Wednesday, January 26

Have people been lying more since the rise of social media and smartphones?


Technology has given people more ways to connect, but has it also given them more opportunities to lie?

You could text your friend a white lie go out to dinner, exaggerate your height on a dating profile to look more attractive or make up an excuse for your boss via email to save face.

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Social psychologists and communication scholars have long wondered not only who lies the most, but where people tend to lie the most, that is, in person or through some other means of communication.

A seminal 2004 study was one of the first to investigate the connection between cheating rates and technology. Since then, the ways we communicate have changed (fewer phone calls and more messages on social media, for example) and I wanted to see how well the previous results held up.

The link between deception and technology

In 2004, communication researcher Jeff hancock and his colleagues had 28 students report the number of social interactions they had through face-to-face communication, the phone, instant messaging, and email over seven days. Students also reported the number of times they lied in each social interaction.

The results suggested that people told the most lies from social interaction on the phone. The least amount was reported by email.

The findings aligned with a framework that Hancock called “feature-based model. “According to this model, the specifics of a technology – whether people can communicate back and forth without problems, whether messages are fleeting, and communicators are distant – predict where people tend to lie the most.

In Hancock’s study, the majority of social interaction lies occurred through technology with all of these characteristics: the telephone. The least amount occurred in email, where people could not communicate synchronously and messages were recorded.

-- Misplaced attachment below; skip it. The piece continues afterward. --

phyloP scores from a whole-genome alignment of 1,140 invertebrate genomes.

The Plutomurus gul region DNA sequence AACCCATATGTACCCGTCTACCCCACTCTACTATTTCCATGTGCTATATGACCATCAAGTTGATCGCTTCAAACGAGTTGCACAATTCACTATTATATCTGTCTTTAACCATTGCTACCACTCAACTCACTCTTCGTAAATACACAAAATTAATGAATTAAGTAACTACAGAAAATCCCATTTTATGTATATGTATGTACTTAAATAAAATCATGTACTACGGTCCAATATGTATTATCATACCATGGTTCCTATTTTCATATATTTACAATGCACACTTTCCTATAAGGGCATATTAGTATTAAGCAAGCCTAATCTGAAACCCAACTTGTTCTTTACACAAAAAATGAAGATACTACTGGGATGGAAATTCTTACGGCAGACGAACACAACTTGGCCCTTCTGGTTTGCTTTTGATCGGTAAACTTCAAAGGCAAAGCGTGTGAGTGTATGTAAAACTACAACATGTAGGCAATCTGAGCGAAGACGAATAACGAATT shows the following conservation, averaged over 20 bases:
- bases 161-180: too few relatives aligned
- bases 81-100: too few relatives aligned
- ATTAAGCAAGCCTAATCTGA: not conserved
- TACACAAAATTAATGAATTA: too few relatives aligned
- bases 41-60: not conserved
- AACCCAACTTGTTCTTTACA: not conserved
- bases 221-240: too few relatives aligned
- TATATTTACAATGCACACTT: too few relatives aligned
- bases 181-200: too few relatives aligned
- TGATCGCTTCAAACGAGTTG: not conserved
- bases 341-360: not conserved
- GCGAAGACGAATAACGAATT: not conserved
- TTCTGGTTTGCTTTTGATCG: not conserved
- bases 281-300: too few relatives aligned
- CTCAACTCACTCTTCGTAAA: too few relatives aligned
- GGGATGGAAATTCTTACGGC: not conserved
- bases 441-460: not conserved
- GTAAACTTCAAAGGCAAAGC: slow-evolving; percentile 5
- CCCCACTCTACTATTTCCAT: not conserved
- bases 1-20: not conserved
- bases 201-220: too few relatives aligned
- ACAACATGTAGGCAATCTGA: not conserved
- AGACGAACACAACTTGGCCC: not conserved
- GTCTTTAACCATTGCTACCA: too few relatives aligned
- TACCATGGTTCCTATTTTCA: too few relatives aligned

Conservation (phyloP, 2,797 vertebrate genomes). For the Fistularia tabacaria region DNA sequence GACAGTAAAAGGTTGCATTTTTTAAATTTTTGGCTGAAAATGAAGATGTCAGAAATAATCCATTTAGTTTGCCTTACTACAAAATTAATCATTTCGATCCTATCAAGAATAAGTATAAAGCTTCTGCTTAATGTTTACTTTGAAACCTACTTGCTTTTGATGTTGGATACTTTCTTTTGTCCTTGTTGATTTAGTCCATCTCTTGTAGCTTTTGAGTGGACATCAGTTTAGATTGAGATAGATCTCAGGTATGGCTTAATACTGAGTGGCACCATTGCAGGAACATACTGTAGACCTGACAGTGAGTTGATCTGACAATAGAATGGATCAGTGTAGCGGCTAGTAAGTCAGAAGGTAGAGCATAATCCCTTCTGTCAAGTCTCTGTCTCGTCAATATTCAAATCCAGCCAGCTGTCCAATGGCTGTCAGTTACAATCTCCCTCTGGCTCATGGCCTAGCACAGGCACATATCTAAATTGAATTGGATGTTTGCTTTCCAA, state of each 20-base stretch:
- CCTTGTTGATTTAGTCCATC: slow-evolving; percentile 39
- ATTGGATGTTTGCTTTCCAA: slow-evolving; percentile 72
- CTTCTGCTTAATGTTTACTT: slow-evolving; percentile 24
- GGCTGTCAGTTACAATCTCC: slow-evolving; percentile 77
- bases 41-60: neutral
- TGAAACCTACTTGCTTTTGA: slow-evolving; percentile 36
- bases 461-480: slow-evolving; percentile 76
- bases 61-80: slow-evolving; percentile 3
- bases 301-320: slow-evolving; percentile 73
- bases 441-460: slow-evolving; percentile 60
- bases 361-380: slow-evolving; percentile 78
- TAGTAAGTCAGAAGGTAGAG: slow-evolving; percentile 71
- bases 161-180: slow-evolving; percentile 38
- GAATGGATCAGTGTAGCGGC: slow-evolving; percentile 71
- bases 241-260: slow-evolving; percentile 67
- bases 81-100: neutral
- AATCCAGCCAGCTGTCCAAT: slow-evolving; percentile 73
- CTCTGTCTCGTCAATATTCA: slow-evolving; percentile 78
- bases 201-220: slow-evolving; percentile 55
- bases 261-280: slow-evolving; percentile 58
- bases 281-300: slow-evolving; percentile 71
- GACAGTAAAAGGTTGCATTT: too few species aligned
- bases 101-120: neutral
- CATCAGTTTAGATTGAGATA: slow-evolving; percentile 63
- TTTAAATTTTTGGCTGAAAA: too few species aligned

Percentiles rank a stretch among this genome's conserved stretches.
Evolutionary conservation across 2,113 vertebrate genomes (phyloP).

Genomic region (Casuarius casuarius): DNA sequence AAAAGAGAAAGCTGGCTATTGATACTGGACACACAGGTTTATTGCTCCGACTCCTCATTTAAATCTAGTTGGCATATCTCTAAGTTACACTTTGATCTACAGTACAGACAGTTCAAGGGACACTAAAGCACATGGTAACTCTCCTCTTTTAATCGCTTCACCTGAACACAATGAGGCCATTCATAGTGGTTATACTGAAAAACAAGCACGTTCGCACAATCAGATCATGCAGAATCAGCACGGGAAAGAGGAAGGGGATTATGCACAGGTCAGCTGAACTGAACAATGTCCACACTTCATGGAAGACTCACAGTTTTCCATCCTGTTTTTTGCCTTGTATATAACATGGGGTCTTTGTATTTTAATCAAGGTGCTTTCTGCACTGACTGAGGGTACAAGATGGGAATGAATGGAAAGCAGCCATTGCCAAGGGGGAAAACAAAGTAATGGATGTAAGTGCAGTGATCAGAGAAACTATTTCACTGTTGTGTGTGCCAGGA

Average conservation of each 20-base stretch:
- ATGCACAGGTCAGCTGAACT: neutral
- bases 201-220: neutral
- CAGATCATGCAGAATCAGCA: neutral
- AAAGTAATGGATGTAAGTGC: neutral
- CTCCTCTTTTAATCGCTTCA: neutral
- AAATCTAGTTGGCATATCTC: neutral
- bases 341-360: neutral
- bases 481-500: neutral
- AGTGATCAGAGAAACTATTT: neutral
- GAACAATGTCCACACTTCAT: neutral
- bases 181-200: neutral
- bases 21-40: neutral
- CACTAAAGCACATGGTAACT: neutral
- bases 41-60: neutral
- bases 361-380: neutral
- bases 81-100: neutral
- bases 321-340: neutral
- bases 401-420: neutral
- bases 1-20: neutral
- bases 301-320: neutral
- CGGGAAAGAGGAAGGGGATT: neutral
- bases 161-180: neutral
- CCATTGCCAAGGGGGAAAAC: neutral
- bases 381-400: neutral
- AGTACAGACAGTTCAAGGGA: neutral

The Hancock Study, Revised

When Hancock conducted his study, only students at select universities you could create a Facebook account. The iPhone was in its early stages of development, a highly confidential project dubbed “Purple Project. ”

What would your results look like almost 20 years later?

In a new study, I recruited a larger group of participants and studied interactions of more forms of technology. A total of 250 people recorded their social interactions and the number of interactions with a lie over seven days, through face-to-face communication, social media, telephone, text messages, video chat and email. .

As in the Hancock study, people told most of the lies by social interaction through means that were synchronous and without records and when communicators were distant: by phone or video chat. They told the fewest lies per social interaction via email. Interestingly, however, the differences between the forms of communication were small. Differences between participants (how much people varied in their tendencies to lie) were more predictive of cheating rates than differences between the media.

Despite changes in the way people communicate over the past two decades, along with the ways the COVID-19 pandemic has changed how people socialize – people seem to lie systematically and in line with the characteristic-based model.

There are several possible explanations for these results, although more work is needed to understand exactly why different means lead to different lie rates. Certain media may be better facilitators of deception What others. Some means (phone, video chat) can make cheating feel easier or less costly for a social relationship if caught.

Cheating rates can also differ between technologies because people use some forms of technology for certain social relationships. For example, people may only email their professional colleagues, while video chat may be better suited for more personal relationships.

Misunderstood technology

For me, there are two key takeaways.

First, there are, in general, small differences in the rates of lies in the media. An individual’s tendency to lie matters more than whether someone is emailing or talking on the phone.

Second, there is a low lie rate across the board. Most people are honest, a premise consistent with default theory of truth, which suggests that most people report being honest most of the time and there are only a few prolific liars in a population.

Since 2004, social media has become a primary place for interacting with other people. However, a misperception persists that communication online or through technology, as opposed to in person, leads to social interactions that are less in quantity and quality.

People often believe that just because we use technology to interact, honesty is harder to come by and users are not well served.

This perception is not only wrong, it is also not supported by empirical evidence. the belief that lying is rampant in the digital age it just doesn’t match the data.The conversation

David Markowitz, Assistant Professor of Social Media Data Analysis, University of Oregon

This article is republished from The conversation under a Creative Commons license. Read the Original article.


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